Up next in Congress: Tax reform takes center stage



The House Ways and Means Committee is finishing its work on tax reform, and the Senate is busy with its own version, both bills should be ready for a vote before the end of the year, and then conference committee.

Both bills are likely to preserve the mortgage interest deduction, at least for properties valued up to $500,000.

In Alaska, that’s a whole lot of houses. And the deduction now taken for municipal taxes are still in play, which means homeowners in Anchorage might not be able to deduct the $2,000 to $7,000 per year that they typically pay the Muni.

Both House and Senate bills have a child tax credit increase ranging from $1,000 to $1,600 per dependent child.

Both increase the standard deduction for single people who earn under $12,000. Those who file jointly and earn under $24,000 would not pay income tax.

At present the two bills diverge in areas that matter to Alaskans:

The House bill eliminates the deduction for medical costs, while the Senate version keeps it. For those who buy Obamacare, that House version is a double whammy, since their out-of-pocket costs run in the many thousands of dollars.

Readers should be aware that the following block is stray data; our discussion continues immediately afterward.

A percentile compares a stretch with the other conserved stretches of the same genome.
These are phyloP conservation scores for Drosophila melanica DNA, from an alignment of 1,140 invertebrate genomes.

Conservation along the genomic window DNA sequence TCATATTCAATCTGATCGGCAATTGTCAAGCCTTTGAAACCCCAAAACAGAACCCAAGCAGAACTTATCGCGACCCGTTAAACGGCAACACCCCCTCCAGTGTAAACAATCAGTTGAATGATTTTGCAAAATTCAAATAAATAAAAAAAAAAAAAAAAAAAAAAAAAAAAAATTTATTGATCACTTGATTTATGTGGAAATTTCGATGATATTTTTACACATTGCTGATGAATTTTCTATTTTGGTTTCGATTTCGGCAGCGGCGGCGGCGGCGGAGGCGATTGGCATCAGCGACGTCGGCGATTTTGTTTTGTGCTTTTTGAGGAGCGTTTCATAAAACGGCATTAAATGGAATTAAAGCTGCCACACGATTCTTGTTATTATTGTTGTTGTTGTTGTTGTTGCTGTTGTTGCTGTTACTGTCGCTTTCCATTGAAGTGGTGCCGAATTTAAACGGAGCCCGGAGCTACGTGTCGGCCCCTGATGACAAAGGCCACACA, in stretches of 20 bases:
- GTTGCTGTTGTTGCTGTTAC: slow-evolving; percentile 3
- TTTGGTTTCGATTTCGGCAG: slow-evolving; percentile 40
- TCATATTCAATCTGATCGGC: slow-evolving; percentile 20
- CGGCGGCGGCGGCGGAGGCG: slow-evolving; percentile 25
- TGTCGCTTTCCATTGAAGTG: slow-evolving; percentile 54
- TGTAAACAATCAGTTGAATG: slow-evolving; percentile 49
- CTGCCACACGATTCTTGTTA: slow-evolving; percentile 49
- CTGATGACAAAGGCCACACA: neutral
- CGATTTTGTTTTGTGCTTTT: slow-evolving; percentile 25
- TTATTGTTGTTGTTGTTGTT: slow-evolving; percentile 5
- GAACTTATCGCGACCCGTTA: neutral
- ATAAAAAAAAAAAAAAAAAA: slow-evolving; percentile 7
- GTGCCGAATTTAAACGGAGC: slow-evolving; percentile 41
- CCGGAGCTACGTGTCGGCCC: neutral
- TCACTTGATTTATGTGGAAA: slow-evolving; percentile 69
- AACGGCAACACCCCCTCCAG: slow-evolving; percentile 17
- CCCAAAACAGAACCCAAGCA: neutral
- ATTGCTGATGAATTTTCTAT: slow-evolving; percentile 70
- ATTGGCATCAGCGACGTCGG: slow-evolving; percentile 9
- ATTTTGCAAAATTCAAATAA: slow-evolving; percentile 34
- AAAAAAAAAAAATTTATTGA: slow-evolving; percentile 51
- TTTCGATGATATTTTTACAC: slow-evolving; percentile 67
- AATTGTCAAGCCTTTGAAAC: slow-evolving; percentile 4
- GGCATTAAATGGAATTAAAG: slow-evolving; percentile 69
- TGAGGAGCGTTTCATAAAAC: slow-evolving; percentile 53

The House version has an adoption credit and a deduction for moving expenses for military members.

It also changes rules governing 501(c)(3) nonprofits, so religious organizations such as churches can endorse political candidates without losing their IRS tax-exempt status. This should make everyone pause, because churches can be anything anymore.

In the Senate version, the top individual tax rate would be 38.6 percent, while in the House version, it tops out at 39.6 percent, a difference that can surely be worked out in conference.

The Senate leaves energy tax subsidies untouched, which means oil drillers can take deductions for drilling costs for things like materials and maintenance.

The Senate version also has a production tax credit for renewable energy and it’s worth billions of dollars. Over in the House, the credits are reduced by more than one third and there are other time-factor limitations.

The Senate bill has a $7,500 tax credit for electric-vehicles.

WHAT’S NEXT: On Monday, Nov. 13, the Senate Finance Committee will take up the bill and the amendment process will continue.